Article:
Tim:

I have to refer back to the core values. I mean, integrity, unity, enthusiasm. I learned mental preparation very early on. It’s a baseball. Trait, you got to think about the play before the play comes, but that works significantly for us, too, in business. 

Charlie:

Love it. So what are your best daily habits that have served you well? 

Tim:

Yeah, I pray every morning. I ask for His words to guide me. I say I love you to my family. I have an espresso, or two or three probably. And then I try to encourage more than one person a day. 

Charlie:

How many did you have before this podcast this morning? 

Tim:

I had two. (laughs) 

Charlie:

Okay. All right. We’re keeping it right there in the middle. All right. Mentorship is so important. Where or from whom do you get your mentorship? 

Tim:

Yeah, I think, you know, a couple of the unsung heroes. My father, my wife, my previous boss that I’m still close to. Manny Rodriguez helps me a lot. And then parables. You know, I really really glean a lot from the parables. 

Charlie:

Love it. Love it. So if you could change one thing about the company today with the wave of a magic wand, what would it be? 

Tim:

Add a 100,000 square feet to every building. 

Charlie:

Yeah, that’d be great. I sometimes I’d like that as well. We would have to get these satellite distribution centers. 

Tim:

That’s right. 

Charlie:

Okay, let’s say that it was my time to retire, and you’ve done such a great job that I’m giving you the keys to the company. You’re the new President and CEO of Broad River Retail. And today’s your first day in the new role. What would be your first order of business? 

Tim:

So I believe in celebrating our rich history. And we actually I think you saw them in Spartan Ridge, we’ve put up back to 2018, I think is when we have logos. But we’ve put up the logos from 2018 all the way to 2022, and we’ll continue that every year. I mean, I think it’s important that we remember where we’ve been.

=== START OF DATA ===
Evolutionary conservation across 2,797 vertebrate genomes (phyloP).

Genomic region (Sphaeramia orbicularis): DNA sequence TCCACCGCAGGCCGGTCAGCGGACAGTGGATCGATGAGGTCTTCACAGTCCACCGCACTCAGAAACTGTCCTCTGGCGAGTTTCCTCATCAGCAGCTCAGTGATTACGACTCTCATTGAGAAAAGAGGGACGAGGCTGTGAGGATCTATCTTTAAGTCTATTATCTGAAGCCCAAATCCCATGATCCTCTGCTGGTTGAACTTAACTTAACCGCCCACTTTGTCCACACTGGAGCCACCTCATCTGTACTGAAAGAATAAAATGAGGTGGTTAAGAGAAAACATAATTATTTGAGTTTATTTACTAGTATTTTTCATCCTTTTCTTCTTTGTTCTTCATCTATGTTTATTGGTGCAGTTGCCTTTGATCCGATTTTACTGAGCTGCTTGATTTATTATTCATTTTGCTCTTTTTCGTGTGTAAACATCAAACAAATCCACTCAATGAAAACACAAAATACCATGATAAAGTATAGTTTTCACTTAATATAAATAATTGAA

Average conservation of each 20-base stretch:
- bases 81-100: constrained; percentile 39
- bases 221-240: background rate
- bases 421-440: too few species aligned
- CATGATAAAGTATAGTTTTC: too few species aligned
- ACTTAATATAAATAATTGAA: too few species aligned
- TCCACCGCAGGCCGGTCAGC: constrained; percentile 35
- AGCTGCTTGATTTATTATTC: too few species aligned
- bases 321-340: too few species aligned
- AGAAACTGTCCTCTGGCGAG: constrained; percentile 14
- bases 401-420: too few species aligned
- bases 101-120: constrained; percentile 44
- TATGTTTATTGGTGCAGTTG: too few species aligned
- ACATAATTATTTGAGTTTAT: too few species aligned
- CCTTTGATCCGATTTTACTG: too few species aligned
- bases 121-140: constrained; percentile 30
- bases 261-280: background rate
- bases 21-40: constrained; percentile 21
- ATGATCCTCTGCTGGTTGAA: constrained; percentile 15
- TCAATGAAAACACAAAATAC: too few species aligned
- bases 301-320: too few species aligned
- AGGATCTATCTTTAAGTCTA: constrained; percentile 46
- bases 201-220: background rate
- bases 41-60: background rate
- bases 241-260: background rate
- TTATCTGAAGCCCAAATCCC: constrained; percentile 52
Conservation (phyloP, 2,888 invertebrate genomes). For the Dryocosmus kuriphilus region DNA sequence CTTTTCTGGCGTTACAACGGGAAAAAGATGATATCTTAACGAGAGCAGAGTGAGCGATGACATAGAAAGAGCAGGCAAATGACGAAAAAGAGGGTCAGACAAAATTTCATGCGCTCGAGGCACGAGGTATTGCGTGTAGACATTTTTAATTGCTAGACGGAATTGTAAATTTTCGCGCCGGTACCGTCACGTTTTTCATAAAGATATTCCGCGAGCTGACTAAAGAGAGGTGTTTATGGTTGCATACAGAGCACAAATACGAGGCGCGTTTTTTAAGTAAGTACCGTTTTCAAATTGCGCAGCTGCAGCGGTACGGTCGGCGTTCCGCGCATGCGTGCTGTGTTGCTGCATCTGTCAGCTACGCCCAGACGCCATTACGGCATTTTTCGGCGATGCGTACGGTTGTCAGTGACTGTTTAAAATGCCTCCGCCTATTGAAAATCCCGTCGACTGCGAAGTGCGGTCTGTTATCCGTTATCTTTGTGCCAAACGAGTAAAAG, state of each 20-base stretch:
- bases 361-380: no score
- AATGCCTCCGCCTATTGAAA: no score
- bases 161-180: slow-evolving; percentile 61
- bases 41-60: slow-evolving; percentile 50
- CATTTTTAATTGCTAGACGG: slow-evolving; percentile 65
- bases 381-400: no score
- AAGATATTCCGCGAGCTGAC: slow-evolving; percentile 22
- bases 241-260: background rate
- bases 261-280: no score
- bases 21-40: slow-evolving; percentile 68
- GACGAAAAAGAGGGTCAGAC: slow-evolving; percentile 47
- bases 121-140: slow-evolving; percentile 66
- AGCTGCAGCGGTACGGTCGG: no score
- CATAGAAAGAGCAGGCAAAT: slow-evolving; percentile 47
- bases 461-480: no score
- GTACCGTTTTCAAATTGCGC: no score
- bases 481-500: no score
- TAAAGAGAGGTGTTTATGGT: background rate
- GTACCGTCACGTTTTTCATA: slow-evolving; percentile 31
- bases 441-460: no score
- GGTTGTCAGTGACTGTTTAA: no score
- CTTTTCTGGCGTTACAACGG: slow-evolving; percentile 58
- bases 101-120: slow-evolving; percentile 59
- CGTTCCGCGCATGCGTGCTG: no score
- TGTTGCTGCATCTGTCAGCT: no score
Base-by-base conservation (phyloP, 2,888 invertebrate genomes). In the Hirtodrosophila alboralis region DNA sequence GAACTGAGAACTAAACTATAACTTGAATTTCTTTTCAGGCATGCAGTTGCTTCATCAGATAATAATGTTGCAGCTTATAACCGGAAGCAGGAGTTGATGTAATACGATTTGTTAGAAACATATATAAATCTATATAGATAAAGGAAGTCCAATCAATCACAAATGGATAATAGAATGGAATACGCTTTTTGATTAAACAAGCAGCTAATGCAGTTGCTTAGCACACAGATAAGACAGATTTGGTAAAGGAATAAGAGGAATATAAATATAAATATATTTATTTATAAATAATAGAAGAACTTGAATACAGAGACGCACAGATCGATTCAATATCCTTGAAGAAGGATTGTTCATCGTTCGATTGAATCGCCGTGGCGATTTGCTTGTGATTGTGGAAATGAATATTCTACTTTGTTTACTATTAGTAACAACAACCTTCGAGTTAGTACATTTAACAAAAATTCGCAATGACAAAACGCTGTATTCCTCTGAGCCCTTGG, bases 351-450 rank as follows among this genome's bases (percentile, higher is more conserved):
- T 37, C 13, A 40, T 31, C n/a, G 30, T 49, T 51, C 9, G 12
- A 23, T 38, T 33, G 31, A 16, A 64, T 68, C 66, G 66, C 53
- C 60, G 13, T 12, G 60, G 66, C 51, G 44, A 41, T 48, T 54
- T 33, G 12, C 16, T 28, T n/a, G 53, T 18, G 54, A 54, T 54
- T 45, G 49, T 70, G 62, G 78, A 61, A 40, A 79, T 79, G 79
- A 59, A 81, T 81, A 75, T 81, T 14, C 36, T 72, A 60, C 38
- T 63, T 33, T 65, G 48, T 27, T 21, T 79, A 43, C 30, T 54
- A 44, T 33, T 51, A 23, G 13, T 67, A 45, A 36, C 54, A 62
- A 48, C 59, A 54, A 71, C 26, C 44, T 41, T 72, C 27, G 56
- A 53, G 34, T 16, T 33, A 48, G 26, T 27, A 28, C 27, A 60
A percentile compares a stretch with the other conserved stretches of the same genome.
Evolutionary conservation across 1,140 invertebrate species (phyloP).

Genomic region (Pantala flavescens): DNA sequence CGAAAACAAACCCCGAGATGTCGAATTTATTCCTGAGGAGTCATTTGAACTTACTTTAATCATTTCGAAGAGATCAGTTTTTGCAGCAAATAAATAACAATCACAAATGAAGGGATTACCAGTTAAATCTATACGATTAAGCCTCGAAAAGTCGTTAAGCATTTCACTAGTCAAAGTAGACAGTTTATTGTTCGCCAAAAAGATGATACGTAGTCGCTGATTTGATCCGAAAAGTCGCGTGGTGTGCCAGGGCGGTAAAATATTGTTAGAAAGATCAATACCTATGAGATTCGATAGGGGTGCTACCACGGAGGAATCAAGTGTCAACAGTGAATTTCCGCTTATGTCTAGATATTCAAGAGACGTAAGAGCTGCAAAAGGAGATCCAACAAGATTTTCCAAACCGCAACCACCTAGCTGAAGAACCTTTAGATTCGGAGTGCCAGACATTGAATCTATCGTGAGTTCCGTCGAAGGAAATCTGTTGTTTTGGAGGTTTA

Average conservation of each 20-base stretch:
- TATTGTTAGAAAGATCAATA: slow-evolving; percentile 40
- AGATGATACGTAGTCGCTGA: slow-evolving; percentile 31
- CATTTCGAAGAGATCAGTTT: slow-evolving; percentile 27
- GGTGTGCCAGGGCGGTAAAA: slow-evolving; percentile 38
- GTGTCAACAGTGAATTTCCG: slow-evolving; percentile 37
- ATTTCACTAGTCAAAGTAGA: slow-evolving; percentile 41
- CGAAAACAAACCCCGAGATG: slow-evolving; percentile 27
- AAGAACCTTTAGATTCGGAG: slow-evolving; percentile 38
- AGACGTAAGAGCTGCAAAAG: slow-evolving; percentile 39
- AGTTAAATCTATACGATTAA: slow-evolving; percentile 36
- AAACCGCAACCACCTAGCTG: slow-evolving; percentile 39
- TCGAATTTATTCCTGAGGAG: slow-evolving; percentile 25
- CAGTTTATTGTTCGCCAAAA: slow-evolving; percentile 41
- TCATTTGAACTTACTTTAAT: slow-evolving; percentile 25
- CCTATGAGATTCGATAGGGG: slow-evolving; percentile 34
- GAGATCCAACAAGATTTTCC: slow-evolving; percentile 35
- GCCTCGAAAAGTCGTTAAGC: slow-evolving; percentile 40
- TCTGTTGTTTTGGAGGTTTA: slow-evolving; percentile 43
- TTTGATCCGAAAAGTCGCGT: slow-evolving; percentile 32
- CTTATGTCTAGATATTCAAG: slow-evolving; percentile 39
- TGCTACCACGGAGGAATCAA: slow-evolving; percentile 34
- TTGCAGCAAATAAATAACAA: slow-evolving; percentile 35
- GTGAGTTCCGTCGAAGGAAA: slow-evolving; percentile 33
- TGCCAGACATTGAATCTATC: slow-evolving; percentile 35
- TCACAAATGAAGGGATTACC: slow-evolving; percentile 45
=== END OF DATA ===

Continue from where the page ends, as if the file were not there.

Charlie:

You talking about the annual themes right? 

Tim:

The annual themes, yeah. To remember where we’ve been and where we’re going. And the vision is, is very successful right now. And so for me, let’s keep it going, and let’s win the day. 

Charlie:

Love it, love it. Love that “win the day” mindset. Personal growth, development, and learning. Do you feel that working at the River has positively impacted your desire for personal growth and development? 

Tim:

Absolutely. 

Charlie:

How so? 

Tim:

Absolutely. The events we were able to attend, you know, we’re doing the Purpose Summit this year. We’re attending some AFI-sponsored events for us and best practices, the time we get to recharge and to learn and to listen have been very, very positive for me. 

Charlie:

Okay, love it. And then how do you sharpen your sow? What do you do to improve your skillset and to invest in your own personal growth and development? 

Tim:

I like to read, which is funny because I hated to read as a younger person, but I love it. I mean, I get getting into the business. I have a passion for psychology, or how people think or how we can help them think, how to encourage people, and how to mentor people. I like to read those types of books. 

Charlie:

Okay, so what book are you currently reading? 

Tim:

The Chief Joy Officer by Richard Sheridan is what I’m currently reading. I’m only halfway through. I got to get it done before, before the Purpose Summit. But you know, what I’ve learned so far, right, is to always demonstrate integrity, right? It’s okay to act with hope and with love and with joy with your people. 

Charlie: